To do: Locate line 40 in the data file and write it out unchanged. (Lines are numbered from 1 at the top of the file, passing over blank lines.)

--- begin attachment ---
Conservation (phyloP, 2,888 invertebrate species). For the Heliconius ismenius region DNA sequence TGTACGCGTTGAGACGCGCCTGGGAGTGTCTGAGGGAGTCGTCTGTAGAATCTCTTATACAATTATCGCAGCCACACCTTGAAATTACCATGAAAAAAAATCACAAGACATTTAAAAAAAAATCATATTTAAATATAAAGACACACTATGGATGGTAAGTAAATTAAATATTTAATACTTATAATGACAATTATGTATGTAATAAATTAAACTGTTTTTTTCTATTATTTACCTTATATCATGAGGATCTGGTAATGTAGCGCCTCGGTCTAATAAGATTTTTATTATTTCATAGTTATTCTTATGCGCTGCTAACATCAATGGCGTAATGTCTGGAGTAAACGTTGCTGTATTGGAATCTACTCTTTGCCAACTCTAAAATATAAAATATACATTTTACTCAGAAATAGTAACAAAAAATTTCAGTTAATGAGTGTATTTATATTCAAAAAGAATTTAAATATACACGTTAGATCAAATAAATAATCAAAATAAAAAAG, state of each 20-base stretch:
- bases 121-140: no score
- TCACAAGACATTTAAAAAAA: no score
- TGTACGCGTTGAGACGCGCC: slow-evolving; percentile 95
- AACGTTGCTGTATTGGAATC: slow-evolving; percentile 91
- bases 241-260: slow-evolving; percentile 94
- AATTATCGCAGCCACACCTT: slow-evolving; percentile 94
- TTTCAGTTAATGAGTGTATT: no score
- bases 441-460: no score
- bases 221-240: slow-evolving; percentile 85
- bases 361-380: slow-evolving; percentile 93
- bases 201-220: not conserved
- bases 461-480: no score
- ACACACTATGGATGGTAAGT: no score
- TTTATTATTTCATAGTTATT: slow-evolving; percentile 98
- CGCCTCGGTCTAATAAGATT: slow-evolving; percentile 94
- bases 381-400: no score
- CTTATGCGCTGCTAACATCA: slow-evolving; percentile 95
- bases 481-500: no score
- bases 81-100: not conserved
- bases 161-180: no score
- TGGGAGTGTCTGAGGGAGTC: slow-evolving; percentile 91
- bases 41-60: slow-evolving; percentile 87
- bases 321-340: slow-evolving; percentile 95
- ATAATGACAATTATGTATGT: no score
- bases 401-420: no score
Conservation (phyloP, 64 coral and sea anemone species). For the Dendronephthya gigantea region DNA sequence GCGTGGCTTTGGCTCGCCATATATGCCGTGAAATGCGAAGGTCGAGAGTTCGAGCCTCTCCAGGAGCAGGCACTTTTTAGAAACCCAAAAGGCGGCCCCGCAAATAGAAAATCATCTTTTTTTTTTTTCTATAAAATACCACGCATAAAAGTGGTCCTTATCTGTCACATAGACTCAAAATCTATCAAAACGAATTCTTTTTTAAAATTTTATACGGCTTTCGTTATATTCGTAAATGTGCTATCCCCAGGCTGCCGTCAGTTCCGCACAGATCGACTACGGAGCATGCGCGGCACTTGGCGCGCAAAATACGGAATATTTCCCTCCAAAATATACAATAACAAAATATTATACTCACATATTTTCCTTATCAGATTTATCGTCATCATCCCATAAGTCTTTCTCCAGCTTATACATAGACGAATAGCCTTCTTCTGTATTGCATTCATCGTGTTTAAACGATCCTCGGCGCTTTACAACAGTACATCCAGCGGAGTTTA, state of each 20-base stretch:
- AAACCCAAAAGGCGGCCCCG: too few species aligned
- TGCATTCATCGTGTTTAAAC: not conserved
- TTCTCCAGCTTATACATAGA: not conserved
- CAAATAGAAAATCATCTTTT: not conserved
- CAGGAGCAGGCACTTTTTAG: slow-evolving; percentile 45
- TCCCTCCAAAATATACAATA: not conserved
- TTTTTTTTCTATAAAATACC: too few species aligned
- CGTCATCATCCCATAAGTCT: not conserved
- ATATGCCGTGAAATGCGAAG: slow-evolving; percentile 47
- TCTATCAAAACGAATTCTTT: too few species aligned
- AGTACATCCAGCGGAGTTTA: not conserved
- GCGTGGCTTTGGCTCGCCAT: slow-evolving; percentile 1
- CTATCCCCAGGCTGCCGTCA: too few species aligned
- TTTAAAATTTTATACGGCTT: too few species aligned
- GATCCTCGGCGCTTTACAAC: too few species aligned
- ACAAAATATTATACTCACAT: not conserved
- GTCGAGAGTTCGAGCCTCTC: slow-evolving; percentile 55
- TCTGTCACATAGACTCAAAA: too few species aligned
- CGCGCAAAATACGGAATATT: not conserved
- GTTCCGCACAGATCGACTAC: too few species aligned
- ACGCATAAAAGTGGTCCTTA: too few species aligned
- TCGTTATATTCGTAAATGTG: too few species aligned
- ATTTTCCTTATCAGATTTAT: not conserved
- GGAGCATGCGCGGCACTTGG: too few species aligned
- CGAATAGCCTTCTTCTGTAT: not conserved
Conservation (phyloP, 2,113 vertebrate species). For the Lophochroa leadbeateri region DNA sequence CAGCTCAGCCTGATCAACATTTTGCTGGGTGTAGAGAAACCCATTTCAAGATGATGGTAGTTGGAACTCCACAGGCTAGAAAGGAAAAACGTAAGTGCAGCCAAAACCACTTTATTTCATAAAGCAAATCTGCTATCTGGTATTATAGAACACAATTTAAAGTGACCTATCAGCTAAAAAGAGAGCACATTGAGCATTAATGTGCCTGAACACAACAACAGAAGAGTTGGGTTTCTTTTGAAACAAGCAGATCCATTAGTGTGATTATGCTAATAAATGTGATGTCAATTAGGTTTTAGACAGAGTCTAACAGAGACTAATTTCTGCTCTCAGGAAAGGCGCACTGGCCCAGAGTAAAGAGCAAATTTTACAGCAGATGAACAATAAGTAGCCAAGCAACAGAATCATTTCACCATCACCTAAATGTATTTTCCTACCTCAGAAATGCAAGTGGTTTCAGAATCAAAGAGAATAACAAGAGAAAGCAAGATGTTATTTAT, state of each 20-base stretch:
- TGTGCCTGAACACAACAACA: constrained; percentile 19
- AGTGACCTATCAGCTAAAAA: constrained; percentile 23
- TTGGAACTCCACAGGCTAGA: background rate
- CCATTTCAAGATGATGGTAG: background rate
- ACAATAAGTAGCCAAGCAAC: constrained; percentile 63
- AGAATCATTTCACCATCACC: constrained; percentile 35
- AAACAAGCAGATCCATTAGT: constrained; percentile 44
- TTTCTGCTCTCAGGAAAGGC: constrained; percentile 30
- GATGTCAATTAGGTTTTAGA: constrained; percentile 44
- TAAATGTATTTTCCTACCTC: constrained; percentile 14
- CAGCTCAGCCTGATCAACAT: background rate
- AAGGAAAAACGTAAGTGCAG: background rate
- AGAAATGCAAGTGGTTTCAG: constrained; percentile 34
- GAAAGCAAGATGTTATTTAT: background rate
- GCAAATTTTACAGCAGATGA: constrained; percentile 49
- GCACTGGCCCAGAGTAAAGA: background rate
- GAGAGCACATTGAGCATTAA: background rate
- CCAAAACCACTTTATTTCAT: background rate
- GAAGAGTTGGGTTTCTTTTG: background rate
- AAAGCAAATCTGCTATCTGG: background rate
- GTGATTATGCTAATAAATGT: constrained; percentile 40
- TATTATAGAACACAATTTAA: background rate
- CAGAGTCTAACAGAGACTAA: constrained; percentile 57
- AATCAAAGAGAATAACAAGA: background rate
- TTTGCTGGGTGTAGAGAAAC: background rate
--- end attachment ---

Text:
- CTATCCCCAGGCTGCCGTCA: too few species aligned